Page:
In this context, politicians have often sought to define themselves as modern and liberal by indulging in real or created Church-State controversies. However, despite Prime Minister Kenny’s rhetoric about a “healthier” relationship now, The Iona Institute’s David Quinn believes people of faith “should be worried”.

He insists that the process of privatizing religion has sped up under the present Government, as has the process of imposing a state-sponsored ideology on the Church and religious believers.

In relation to faith-based schools, Mr. Quinn expressed concern that faith formation was discouraged as was sacramental preparation in school time. The result of this, he said, is that many “Christian schools are Christian in name only” and their Catholic ethos was lost as the price of “inclusion”.

On marriage and the family, Mr. Quinn insists that “this is where the Government’s and Enda Kenny’s view of Church and State comes into clearest focus.” He highlighted that there were proposals to radically redefine marriage, the family, and parenthood and that family law reforms were also under consideration.

“They look set to attach no weight at all to having a mother and a father or to the natural ties,” he warned and added, “Same-sex marriage will put the tin hat on this.”

He also highlighted that the problem was not the separation of Church and State so much as the separation of religion and society. Increasingly, according to Mr. Quinn, the view is being promoted that religion is a private thing.

Taking a stand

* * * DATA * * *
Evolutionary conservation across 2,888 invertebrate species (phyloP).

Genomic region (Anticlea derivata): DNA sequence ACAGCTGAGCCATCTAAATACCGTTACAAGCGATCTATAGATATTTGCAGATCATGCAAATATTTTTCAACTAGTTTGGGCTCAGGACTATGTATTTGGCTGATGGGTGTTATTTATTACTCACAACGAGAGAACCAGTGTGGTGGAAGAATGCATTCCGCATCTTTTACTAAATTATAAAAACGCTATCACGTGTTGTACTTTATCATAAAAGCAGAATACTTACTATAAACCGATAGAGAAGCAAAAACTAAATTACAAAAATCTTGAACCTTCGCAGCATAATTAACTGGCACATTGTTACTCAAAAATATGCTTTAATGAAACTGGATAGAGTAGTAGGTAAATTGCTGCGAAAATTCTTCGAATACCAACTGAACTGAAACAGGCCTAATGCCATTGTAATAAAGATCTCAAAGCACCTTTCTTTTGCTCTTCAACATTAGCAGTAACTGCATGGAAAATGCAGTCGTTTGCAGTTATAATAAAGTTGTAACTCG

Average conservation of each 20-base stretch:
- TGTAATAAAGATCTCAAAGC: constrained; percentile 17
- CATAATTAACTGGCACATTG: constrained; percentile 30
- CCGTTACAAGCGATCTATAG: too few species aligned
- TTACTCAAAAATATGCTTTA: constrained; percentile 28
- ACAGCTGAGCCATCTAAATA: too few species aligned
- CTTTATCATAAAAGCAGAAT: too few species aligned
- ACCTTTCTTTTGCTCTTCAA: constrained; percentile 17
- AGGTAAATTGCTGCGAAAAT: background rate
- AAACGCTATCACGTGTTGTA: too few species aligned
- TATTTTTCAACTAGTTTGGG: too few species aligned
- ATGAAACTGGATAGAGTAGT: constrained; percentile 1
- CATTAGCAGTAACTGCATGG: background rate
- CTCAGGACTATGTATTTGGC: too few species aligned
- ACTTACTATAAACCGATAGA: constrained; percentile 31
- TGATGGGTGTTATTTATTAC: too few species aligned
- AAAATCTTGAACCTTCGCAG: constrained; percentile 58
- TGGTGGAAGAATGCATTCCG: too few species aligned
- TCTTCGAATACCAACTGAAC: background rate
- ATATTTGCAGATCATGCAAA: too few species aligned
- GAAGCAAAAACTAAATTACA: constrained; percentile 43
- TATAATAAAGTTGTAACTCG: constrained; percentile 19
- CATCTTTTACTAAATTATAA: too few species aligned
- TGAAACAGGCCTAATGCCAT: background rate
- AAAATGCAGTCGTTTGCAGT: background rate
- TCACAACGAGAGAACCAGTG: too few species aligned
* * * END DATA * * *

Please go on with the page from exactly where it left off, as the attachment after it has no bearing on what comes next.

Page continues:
Another area where it’s hard to see any Government tolerance for people of faith is in the fact that a law has been passed obliging Catholic hospitals to provide abortions.

Late last year, Dublin priest Fr. Kevin Doran resigned from the board of the Mater Hospital after the Catholic-run institution agreed to comply with the Government’s controversial abortion law.

“I can’t reconcile my own conscience personally with the statement,” said Fr. Doran, “largely because I feel a Catholic hospital has to bear witness.

“It’s about bearing witness to Gospel values alongside providing excellent care,” Fr. Doran stated. This week, the Vatican announced that Fr. Doran had been appointed as the new Bishop of Elphin. His elevation is being seen by many as a sign that the Vatican wants Irish bishops to be stronger in their defense of Catholic values and faith-based institutions.

Speaking on his appointment this week, Bishop-elect Doran put the Government on message that the Church would not be silent.

“Many of the services which, traditionally, were provided by the Church as an expression of communion and solidarity, are now State funded, and to a greater or lesser extent, State controlled,” he said.

“It is important for us to reflect on the nature and the meaning of these partnerships between Church and State,” Bishop-elect Doran said before going on to insist that “our primary reason for being involved in education, healthcare and social services, is to bear witness to the Gospel.

“In keeping with that Gospel, there are a number of principles that should be at the heart of everything we do. These include a love of preference for the poor, the safeguarding of children, support for marriage and the family and an unambiguous respect for human life from its origins to its natural end. We need never apologize for these,” he said.

Bishop-elect Doran’s unapologetic tone demonstrates that if Prime Minister Kenny thinks that a “closer and healthier relationship” means putting the Church in its place, he’ll have a fight on his hands.

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About Michael Kelly 29 Articles
Michael Kelly is editor of the Irish Catholic, Ireland's best-selling religious newspaper.